There is also plenty of traction. The handle is obviously heavily textured, and there is jimping on the spine and pommel. There is a large thumb ramp, and the jimping isn’t overly aggressive. All in all, this is a handle designed for extended use. It’s practical and comfortable.
The MK1-G2 utilizes a deep carry spoon style clip. The clip has been given a tumbled finish. It’s not polished, but it’s not a matte finish either. The result is a fairly discreet pocket flip.
Spring strength and clip retention are pretty good. This is probably my biggest gripe with the knife. I’d prefer a little more spring retention on the clip. Living in Florida, I tend to wear lightweight shorts. This knife has slid around on me a little while in the pocket. The fact that this is a heavier knife doesn’t help. The knife hasn’t fallen out of my pocket, but I would be extra careful with this piece.
One interesting observation is that while the deep carry clip only uses 2 screws, the handle is drilled and tapped for 3 screws, so you may be able to pop a Benchmade clip on there, or an aftermarket clip.
Here is your shot of the knife in the pocket:
Deployment and Lockup
The MK1-G2 utilizes ambidextrous thumb studs. The thumb studs are large and easy to get to, and the blade pops out smoothly wish a brush of the thumb. Inside I can see thick phosphor bronze washers. Bearings are great for titanium framelock flippers, but I prefer the practicality of bronze washers for a true user piece like this MK1-G2. No complaints when it comes to getting this blade open, or the action.
For lockup we have have the ABLE Lock. This is described as an enhanced Axis Lock and the acronym stands for “Ambidextrous Bar Lock Enhanced”. That doesn’t exactly roll off the tongue, but “ABLE Lock” works. For those wondering, Benchmade’s patent on the Axis lock expired in 2016, so that’s why this lock is able to be used. The lock’s finish and geometry is a little different from the Axis lock, but it looks and feels like an Axis Lock.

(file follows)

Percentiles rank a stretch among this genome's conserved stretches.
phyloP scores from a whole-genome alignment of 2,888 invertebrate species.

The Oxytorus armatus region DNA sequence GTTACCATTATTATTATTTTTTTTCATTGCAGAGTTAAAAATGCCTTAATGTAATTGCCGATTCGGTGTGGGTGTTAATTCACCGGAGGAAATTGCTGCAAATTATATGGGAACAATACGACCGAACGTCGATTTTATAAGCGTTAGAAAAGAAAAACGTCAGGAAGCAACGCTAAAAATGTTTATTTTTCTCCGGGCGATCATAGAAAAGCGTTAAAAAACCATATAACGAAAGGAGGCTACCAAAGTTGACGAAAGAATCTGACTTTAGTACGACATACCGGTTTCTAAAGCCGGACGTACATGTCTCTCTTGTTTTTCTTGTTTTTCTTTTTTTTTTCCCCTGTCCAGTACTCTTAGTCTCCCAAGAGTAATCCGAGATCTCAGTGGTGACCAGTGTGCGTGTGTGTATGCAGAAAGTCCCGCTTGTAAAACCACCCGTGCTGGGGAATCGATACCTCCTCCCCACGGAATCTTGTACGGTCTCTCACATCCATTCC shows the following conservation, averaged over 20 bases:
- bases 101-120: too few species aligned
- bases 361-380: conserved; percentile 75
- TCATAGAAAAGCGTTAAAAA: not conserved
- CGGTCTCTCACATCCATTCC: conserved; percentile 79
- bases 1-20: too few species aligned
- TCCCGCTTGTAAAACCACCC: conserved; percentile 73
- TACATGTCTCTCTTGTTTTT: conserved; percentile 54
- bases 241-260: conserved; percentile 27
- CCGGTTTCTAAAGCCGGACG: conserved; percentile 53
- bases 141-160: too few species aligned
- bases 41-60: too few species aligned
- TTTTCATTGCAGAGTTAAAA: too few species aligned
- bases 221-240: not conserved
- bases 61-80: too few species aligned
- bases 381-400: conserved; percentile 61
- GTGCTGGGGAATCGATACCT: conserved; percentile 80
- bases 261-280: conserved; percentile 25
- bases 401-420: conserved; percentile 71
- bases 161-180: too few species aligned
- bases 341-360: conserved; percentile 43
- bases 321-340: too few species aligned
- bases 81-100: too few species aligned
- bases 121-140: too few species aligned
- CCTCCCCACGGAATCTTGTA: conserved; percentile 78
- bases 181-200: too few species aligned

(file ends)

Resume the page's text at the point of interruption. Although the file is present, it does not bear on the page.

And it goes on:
In practice this has been a convenient and reliable lock. It’s fully ambidextrous, and locks up tight. There is zero blade play in any direction. Fans of the Axis lock will find a lot here. Practically speaking I haven’t noticed much of a difference between this and the Axis lock. If anything the lock bar on the ABLE Lock feels slightly smoother.
Doug Ritter RSK® MK1-G2 Review – Final Thoughts
Dubbing this knife the “Generation 2” of the RSK MK1 is a fitting title. I think the G2 a worthy successor to the original, and is a true next generation piece. The knife has been re-considered from the ground up and it shows, but at the end of the day it still features the robust cutting geometry, good ergonomics, and easy operation that the original MK1 was known for.
Upgrading to G10 handle scales is bound to appeal to most folks. It makes the knife feel more solid and expensive, and the side to side blade play that is common in a lot of the FRN handled Griptilians is nowhere to be found. The flip side is that you have a heavier knife. The 20CV blade steel was another nice upgrade, especially for a piece like this that will get a lot of use. The rest of the knife has been thoughtfully reworked. From the deep carry pocket clip, to the 3-D sculpted handle scales, to the improved ABLE lock, no stone was left unturned with this build. I am sure Hogue and Doug spent countless hours engineering this knife.
My only criticism is that I’d like to see a stronger pocket clip. This new G-10 version is heavier than the old FRN Ritter Grip, and the clip could use some extra spring. Especially with the thin shorts I wear here in Florida.
Pocket clip quibble aside, the end result is a knife that just works. Regular readers know I have a soft spot for largish work knives like this. I view this as an enhanced version of something like a Para 2 or Griptilian, but it’s not such a nice knife that you will feel bad using it. This knife lacks the jewel like quality of the G-10 Griptilian, but I don’t think that’s a bad thing. The MK1-G2 was not designed to sit on a shelf, and I appreciate the practicality of it.
I can easily recommend this knife to fans of the original, or those looking for a premium folding work knife. It’s an excellent knife.
Doug Ritter RSK® MK1-G2 Review – From $159.95